Judgment reserved in ‘Sunday World’ case

The Sunday World has urged the Court of Appeal to overturn a €900,000 damages award made to a man after a jury found he was libelled in an article describing him as a “Traveller drug king”.

Judgment reserved in ‘Sunday World’ case

Martin McDonagh has been paid €90,000 of the €900,000 award, made in 2008, pending the outcome of the newspaper’s appeal.

Having heard arguments from both sides, Mr Justice Peter Kelly, sitting with Justices Mary Irvine and Gerard Hogan, said the court was reserving judgment.

Mr McDonagh, aged 45, Cranmore Drive, Sligo, sued over an article published on September 5, 1999, describing him as a “Traveller drug king”. It was published midway through his seven-day detention for questioning in connection with a drug seizure at Tubbercurry, Co Sligo. Mr McDonagh, who has always denied involvement in drugs, was ultimately released without charge.

The newspaper denied libel and pleaded justification and that the contents of the article were true.

The jury found the newspaper had failed to prove Mr McDonagh was a drug dealer and a loan shark but had proven he was a tax evader and a criminal.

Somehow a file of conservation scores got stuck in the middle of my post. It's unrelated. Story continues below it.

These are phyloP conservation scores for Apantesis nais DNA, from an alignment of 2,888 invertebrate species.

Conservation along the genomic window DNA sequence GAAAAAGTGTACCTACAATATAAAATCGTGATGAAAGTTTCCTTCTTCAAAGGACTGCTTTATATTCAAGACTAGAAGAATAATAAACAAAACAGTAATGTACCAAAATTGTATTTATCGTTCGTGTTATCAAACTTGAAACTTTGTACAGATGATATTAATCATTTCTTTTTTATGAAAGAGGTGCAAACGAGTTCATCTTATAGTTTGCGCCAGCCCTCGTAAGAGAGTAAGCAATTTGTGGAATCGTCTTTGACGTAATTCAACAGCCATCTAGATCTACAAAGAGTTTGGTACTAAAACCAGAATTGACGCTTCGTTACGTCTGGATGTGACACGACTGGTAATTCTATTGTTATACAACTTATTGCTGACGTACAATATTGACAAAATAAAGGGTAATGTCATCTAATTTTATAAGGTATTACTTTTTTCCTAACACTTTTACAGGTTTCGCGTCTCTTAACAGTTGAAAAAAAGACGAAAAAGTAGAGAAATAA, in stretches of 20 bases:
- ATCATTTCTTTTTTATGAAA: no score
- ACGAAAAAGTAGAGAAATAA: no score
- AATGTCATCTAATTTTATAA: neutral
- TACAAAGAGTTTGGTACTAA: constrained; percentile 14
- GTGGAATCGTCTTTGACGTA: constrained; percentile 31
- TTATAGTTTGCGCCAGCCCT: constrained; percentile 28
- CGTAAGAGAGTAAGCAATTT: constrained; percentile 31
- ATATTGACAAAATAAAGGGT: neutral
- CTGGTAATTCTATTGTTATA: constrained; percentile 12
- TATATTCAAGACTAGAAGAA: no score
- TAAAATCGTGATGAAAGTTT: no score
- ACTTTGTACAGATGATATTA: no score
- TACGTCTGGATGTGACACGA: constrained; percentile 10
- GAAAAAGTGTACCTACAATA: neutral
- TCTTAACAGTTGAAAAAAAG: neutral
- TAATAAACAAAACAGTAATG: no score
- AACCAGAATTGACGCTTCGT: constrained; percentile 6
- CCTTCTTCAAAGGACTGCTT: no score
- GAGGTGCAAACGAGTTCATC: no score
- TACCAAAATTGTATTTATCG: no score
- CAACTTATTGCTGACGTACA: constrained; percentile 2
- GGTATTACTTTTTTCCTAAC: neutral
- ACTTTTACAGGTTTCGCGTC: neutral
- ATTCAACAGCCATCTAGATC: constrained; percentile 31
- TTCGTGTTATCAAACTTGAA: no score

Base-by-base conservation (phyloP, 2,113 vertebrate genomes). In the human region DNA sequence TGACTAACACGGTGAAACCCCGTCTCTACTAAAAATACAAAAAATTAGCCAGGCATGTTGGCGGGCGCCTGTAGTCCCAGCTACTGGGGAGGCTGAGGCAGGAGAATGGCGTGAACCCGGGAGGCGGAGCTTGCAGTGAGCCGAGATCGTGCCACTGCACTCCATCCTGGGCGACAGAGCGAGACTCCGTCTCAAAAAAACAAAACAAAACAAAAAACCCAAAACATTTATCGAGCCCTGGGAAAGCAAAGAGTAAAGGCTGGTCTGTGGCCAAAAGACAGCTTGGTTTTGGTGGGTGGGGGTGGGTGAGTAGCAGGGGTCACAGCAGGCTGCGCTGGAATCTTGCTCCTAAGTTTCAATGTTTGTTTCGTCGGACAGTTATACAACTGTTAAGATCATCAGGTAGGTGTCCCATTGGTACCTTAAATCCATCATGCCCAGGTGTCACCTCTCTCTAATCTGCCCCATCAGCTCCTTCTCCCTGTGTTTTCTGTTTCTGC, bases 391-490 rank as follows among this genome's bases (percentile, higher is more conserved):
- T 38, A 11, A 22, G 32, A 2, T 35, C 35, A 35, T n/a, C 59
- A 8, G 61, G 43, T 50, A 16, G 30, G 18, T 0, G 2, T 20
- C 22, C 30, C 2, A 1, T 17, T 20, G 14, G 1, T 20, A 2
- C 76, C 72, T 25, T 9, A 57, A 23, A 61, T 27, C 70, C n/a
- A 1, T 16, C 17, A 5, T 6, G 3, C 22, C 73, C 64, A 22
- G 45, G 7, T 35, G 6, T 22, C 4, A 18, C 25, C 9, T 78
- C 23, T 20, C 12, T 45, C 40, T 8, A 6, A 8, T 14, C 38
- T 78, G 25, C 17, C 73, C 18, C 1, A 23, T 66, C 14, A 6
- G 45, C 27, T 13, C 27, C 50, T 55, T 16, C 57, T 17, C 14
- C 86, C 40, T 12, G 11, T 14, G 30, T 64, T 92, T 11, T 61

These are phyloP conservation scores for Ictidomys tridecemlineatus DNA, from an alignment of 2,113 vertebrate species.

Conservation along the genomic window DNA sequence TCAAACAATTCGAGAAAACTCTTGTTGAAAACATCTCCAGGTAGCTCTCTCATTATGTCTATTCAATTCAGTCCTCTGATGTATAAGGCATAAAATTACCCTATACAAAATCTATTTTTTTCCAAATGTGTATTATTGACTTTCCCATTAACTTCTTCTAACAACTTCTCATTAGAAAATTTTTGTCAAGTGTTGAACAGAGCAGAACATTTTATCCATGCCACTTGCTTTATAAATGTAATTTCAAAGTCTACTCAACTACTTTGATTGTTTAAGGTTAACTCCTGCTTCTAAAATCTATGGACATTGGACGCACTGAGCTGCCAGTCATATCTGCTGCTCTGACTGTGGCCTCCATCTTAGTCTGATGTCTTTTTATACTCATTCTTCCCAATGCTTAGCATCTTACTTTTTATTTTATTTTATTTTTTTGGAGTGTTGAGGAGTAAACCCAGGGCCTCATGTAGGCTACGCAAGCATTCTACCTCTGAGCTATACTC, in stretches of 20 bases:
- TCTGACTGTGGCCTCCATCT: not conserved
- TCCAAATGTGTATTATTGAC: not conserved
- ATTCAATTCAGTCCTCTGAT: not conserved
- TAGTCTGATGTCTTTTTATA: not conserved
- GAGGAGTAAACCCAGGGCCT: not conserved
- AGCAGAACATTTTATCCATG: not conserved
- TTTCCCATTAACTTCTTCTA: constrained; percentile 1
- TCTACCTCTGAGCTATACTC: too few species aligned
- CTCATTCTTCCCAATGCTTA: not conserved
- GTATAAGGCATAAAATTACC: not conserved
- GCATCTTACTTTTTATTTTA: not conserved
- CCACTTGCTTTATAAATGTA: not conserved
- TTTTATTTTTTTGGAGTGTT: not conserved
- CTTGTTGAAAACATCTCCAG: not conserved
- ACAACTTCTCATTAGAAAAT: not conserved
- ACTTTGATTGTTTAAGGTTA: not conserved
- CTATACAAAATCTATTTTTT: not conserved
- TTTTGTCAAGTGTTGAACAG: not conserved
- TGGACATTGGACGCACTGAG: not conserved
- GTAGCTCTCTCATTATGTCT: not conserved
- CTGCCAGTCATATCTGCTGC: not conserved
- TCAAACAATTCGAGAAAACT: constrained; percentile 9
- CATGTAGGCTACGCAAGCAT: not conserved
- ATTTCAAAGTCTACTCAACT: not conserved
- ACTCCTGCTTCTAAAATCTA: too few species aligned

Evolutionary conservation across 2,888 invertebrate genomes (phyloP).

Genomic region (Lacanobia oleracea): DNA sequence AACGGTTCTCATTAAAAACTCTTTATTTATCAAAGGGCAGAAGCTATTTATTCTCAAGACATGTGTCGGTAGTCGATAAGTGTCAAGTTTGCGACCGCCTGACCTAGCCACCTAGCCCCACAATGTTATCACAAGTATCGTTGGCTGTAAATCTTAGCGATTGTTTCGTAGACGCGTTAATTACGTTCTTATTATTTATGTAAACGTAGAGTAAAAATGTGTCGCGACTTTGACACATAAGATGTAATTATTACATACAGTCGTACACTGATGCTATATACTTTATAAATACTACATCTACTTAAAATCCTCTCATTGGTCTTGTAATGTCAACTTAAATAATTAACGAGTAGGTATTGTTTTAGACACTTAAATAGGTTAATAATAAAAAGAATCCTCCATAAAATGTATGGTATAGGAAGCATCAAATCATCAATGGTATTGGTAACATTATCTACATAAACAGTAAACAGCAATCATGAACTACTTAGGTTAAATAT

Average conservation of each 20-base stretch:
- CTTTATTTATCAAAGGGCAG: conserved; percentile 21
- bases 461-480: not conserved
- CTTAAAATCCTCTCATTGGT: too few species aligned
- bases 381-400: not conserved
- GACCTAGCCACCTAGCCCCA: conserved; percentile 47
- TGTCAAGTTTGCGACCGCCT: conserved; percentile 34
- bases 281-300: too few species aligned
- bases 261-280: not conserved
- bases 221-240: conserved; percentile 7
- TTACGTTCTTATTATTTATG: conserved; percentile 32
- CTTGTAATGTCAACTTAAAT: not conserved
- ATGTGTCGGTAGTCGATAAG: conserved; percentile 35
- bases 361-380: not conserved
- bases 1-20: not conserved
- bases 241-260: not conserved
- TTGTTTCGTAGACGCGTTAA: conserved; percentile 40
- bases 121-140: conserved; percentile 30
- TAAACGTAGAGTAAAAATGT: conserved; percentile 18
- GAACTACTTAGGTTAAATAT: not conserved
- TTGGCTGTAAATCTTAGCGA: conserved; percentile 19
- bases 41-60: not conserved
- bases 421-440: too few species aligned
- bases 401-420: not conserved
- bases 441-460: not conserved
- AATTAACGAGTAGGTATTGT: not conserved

In its appeal, presented by Eoin McCullough, the Sunday World argued the jury’s findings were perverse and contrary to the weight of evidence before it. The amount of the award was “excessive and disproportionate” and the court should bear in mind the “chilling” effect on journalism of high libel awards, he argued.

The previous comparable maximum figure was €400,000, awarded to former politician Prionsias de Rossa, he said, adding that

PR consultant Monica Leech’s €1.87m award was last year reduced by the Supreme Court to €1.25m, of which a substantial part related to the impact on Ms Leech’s business, he added.

Declan Doyle, for Mr McDonagh, said the gravity of this libel was worse than in the case of Ms Leech. Calling someone a drug dealer was about the worst thing anyone can say about a person and the article had a “devastating” effect on his client.

Mr Doyle accepted, as a statement of law, damages to be made to a person with an unblemished reputation would be larger than a person with a blemished one.

It was not helpful to assess damages in defamation cases according to standard of awards in person injury cases, counsel said.

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